Scaling a mountain is never the safest of activities but with careful planning and the correct training, it can be a pleasant and rewarding endeavor. However, some mountains are so perilous only the truly daring, or insane, are prepared to scale them and here we look at a few of those that may be worth avoiding.
1. Eiger – Switzerland
A 3,970-meter peak in the Swiss Alps, it was first summited in 1858, however, it took a further 80 years before anyone managed to get to the top via the North face. So perilous is this ascent that it has claimed the lives of at least 64 climbers and thus has been dubbed ‘Mordwand’ which translates as ‘murder wall’. It is a technically difficult climb in the first place but the regular chance of rockfall heightens the risk. Other mountain tracks known as the ‘iron roads’ are far less dangerous and pass right under the North face before ascending via a route far less likely to kill you.
2. Annapurna – Nepal
Only 157 people have ever attempted to summit Anapurna and of those 60 have perished trying. The 10th highest mountain in the world at 8,091 meters above sea level, its South face wasn’t traversed until 1970, some 20 years after it had been first summited. The first solo ascent of the South face was as recent as 2007 with 1987 being the first time it had been done in Winter. Despite this, if you avoid the South face there are many treks and routes around the mountain including cycle paths where you can get some magnificent views of peaks over 6,000 meters.
3. K2 – Pakistan
The second highest mountain in the world has the second highest fatality rate of any peak over 8,000 meters. Still yet to be scaled in winter, for every four mountaineers who manage to reach its peak, one has died trying and this is partly down to the ferocious storms that happen near its highest point, contributing to its nickname ‘Savage Mountain’. First scaled in 1964, it took another 25 years before it was done again.
4. Mont Blanc – France
Western Europe’s highest mountain, it is not the most technically challenging ascent on this list but it has claimed the lives of over 8,000 people. With a fatality rate that averages around 100 people a year, the narrow passes and chances of avalanche are often a cause for concern despite the ascent often being described as ‘more of a long walk.’
5. Nanga Parbat – Pakistan
The Western anchor of the Himalayas and ninth highest mountain in the world, it rivals K2 for technical difficulty. Like K2, it has never been summited in the winter and has claimed dozens of lives. It’s not only its technical difficulty that has led to the deaths of many but the dangerous region itself is often plagued by terrorist attacks and violent murders and so it is currently off limits to tour operators.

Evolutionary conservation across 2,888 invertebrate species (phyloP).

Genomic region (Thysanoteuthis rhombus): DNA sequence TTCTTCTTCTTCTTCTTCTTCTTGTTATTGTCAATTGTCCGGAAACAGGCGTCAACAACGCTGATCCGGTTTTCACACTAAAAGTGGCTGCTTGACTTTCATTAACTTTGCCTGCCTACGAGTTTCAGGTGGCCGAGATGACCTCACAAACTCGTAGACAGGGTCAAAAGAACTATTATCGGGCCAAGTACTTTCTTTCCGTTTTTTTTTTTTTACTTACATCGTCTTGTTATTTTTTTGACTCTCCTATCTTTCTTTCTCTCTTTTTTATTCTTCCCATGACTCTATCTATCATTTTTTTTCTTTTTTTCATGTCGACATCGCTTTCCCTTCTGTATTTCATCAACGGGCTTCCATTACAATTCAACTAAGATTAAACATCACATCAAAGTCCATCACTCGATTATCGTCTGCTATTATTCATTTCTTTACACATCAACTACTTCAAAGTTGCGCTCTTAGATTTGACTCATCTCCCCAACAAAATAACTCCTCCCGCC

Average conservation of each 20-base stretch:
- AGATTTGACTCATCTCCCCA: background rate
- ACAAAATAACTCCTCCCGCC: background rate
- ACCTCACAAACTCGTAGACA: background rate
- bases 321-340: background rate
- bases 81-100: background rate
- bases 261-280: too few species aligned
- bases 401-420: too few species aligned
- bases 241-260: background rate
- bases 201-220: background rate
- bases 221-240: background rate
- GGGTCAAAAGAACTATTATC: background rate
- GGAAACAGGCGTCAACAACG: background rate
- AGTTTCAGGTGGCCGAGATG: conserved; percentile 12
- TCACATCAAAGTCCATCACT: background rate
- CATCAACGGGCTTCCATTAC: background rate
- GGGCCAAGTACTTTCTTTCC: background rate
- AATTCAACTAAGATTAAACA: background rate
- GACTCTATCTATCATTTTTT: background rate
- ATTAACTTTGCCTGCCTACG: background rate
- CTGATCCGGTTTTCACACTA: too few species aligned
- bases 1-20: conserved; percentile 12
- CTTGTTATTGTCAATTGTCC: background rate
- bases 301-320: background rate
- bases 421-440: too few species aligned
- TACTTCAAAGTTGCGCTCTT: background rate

6. Kangchenjunga – India
The highest mountain in India, around 1 in 5 people who attempt to scale it are claimed usually by extreme weather conditions or avalanches. Those wanting to see the mountain are probably better off visiting nearby Darjeeling and peering at it from afar rather than trying a death-defying climb. Interestingly, no one has ever got to the summit because they stop short of it in order to keep inviolate after a promise given to the ruling Chogyal of the region upon its first expedition and this tradition has been kept.
7. Mount Fitz Roy – Argentina
With sheer granite faces and tricky weather conditions, this mountain can go the whole year without someone summiting. First conquered in 1952, it is one of the most technically challenging mountains on Earth and its remote location makes it hard to get to in the first place.
8. Mount Vinson – Antarctica
Not even seen until 1958, it was first scaled in 1966 and at 4,892 meters high, it is nowhere near as tall as some of the behemoths on this list but its treacherous and remote location makes for inclement weather, freezing snowfall and plunging temperatures that all contribute to this hazardous route.
9. The Matterhorn – Italy
Technically difficult, regular avalanches and weather that rapidly changes all contribute to the ridiculous fatality rate of the Matterhorn. The first ascent of it ended in tragedy when four of the climbers fell to their deaths on the way down contributing to one of the highest fatality rates of all the Alpine peaks.
10. Mount Everest – Tibet
Earth’s highest mountain has long attracted avid adventurers and now sees mass tourism brought to its craggy outset. Despite this, it remains perilous to climb with over 200 people dying on its slopes. So dangerous is it that bodies have been known to be left there due to the conditions only for ‘clean-up teams’ to bring them down at a later date. At 8,840 meters tall it wasn’t until 1953 that it was fully climbed and by 1987 only a total, only around 200 people had managed the feat.